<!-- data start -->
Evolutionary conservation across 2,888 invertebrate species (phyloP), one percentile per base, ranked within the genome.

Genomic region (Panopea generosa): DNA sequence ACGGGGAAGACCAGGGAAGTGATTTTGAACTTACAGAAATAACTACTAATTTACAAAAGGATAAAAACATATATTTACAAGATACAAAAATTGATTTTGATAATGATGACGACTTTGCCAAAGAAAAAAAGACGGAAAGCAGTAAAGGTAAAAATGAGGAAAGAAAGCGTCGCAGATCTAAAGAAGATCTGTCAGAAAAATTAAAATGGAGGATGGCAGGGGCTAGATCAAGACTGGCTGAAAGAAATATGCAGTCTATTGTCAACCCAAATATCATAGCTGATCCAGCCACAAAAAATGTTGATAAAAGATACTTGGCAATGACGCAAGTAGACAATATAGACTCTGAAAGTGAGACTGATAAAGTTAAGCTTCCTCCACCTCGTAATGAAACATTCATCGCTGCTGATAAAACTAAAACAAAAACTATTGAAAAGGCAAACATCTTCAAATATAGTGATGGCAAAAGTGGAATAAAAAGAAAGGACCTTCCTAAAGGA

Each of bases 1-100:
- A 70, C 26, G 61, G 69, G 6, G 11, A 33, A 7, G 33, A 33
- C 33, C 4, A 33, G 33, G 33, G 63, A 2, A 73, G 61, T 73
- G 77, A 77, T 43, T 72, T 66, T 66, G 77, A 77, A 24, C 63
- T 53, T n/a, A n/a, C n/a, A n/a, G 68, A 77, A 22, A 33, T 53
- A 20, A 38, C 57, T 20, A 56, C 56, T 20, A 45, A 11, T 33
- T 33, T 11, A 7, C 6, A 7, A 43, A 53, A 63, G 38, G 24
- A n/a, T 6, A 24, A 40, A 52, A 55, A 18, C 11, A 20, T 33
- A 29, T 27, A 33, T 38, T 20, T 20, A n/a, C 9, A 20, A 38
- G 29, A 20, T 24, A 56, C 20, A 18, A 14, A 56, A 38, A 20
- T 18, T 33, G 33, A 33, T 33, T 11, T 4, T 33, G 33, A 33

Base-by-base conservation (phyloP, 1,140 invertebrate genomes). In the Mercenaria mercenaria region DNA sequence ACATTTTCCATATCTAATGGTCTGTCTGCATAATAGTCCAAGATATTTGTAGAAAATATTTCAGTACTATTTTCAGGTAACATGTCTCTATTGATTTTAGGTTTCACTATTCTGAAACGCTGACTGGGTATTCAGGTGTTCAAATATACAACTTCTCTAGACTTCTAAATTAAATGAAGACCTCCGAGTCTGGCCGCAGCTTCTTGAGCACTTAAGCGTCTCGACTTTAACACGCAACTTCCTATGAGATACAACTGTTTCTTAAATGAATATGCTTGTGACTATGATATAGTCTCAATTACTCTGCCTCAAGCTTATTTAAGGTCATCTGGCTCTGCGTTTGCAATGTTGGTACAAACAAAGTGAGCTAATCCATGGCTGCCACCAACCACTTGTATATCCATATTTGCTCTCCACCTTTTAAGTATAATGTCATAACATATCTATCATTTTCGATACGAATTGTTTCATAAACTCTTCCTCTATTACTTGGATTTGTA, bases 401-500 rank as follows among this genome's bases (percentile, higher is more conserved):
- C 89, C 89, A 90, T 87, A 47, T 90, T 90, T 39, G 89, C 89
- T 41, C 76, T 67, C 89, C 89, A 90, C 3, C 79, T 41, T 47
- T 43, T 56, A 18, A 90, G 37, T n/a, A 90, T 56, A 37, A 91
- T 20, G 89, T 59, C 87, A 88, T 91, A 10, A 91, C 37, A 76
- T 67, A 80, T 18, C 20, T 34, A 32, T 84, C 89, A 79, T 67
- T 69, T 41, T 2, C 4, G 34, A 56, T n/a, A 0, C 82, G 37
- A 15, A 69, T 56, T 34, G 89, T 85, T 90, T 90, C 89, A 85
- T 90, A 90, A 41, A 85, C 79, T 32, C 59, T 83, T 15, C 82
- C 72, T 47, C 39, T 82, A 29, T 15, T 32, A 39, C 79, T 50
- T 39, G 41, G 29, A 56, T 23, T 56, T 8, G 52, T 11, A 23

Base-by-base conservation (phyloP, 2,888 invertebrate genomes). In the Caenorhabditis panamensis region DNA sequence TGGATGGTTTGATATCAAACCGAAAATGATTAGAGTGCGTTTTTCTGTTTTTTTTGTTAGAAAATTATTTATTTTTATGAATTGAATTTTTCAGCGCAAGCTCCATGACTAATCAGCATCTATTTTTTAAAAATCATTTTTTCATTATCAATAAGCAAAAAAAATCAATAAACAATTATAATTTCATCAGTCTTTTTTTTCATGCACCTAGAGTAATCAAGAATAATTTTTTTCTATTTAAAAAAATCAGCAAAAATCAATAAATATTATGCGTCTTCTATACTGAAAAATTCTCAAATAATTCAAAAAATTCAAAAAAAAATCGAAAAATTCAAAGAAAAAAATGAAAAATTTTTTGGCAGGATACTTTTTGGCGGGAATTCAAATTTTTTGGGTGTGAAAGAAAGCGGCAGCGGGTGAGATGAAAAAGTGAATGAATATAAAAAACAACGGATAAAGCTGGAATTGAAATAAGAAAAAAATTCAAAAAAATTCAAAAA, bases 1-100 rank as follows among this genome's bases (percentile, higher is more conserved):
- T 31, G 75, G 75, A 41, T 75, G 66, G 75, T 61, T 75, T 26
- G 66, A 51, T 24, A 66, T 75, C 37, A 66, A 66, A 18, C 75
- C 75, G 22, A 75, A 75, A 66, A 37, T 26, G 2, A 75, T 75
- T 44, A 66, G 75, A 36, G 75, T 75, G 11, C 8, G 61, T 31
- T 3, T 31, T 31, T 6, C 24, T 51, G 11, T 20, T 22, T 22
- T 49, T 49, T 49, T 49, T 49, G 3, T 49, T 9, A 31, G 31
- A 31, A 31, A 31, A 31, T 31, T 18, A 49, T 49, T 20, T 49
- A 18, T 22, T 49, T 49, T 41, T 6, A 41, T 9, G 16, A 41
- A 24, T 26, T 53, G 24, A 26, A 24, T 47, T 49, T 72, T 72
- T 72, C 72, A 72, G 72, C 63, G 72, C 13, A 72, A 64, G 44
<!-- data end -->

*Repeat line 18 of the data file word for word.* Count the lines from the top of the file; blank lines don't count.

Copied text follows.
- T 20, G 89, T 59, C 87, A 88, T 91, A 10, A 91, C 37, A 76